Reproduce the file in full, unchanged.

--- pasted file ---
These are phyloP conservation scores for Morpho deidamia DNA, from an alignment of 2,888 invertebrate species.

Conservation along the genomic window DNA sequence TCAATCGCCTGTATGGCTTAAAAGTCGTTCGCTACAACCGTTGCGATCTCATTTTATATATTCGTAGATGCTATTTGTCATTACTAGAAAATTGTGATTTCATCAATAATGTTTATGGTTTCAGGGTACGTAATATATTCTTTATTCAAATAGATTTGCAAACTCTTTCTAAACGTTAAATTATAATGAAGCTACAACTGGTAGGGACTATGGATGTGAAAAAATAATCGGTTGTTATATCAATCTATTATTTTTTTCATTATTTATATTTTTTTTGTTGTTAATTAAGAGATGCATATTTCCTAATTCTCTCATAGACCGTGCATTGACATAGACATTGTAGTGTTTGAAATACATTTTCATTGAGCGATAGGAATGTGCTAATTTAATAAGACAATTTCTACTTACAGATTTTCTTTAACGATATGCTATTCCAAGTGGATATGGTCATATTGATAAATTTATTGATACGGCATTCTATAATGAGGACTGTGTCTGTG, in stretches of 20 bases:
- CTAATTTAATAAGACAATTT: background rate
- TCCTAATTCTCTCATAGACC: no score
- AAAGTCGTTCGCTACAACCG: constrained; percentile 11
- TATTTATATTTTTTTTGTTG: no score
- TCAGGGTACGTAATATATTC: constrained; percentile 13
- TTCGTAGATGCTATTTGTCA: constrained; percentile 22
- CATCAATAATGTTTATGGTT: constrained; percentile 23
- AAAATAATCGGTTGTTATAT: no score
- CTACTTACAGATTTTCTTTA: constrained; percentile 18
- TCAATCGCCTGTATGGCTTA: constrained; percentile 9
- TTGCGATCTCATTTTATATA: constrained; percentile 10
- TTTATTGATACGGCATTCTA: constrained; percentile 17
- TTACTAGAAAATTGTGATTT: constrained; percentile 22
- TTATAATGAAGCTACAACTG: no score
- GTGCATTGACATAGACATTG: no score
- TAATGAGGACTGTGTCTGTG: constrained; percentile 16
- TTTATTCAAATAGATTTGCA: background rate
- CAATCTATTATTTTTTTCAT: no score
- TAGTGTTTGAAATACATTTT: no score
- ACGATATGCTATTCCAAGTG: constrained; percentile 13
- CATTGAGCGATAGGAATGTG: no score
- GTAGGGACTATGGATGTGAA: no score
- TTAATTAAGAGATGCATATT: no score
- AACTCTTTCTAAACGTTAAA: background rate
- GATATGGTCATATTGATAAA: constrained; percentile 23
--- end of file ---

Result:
These are phyloP conservation scores for Morpho deidamia DNA, from an alignment of 2,888 invertebrate species.

Conservation along the genomic window DNA sequence TCAATCGCCTGTATGGCTTAAAAGTCGTTCGCTACAACCGTTGCGATCTCATTTTATATATTCGTAGATGCTATTTGTCATTACTAGAAAATTGTGATTTCATCAATAATGTTTATGGTTTCAGGGTACGTAATATATTCTTTATTCAAATAGATTTGCAAACTCTTTCTAAACGTTAAATTATAATGAAGCTACAACTGGTAGGGACTATGGATGTGAAAAAATAATCGGTTGTTATATCAATCTATTATTTTTTTCATTATTTATATTTTTTTTGTTGTTAATTAAGAGATGCATATTTCCTAATTCTCTCATAGACCGTGCATTGACATAGACATTGTAGTGTTTGAAATACATTTTCATTGAGCGATAGGAATGTGCTAATTTAATAAGACAATTTCTACTTACAGATTTTCTTTAACGATATGCTATTCCAAGTGGATATGGTCATATTGATAAATTTATTGATACGGCATTCTATAATGAGGACTGTGTCTGTG, in stretches of 20 bases:
- CTAATTTAATAAGACAATTT: background rate
- TCCTAATTCTCTCATAGACC: no score
- AAAGTCGTTCGCTACAACCG: constrained; percentile 11
- TATTTATATTTTTTTTGTTG: no score
- TCAGGGTACGTAATATATTC: constrained; percentile 13
- TTCGTAGATGCTATTTGTCA: constrained; percentile 22
- CATCAATAATGTTTATGGTT: constrained; percentile 23
- AAAATAATCGGTTGTTATAT: no score
- CTACTTACAGATTTTCTTTA: constrained; percentile 18
- TCAATCGCCTGTATGGCTTA: constrained; percentile 9
- TTGCGATCTCATTTTATATA: constrained; percentile 10
- TTTATTGATACGGCATTCTA: constrained; percentile 17
- TTACTAGAAAATTGTGATTT: constrained; percentile 22
- TTATAATGAAGCTACAACTG: no score
- GTGCATTGACATAGACATTG: no score
- TAATGAGGACTGTGTCTGTG: constrained; percentile 16
- TTTATTCAAATAGATTTGCA: background rate
- CAATCTATTATTTTTTTCAT: no score
- TAGTGTTTGAAATACATTTT: no score
- ACGATATGCTATTCCAAGTG: constrained; percentile 13
- CATTGAGCGATAGGAATGTG: no score
- GTAGGGACTATGGATGTGAA: no score
- TTAATTAAGAGATGCATATT: no score
- AACTCTTTCTAAACGTTAAA: background rate
- GATATGGTCATATTGATAAA: constrained; percentile 23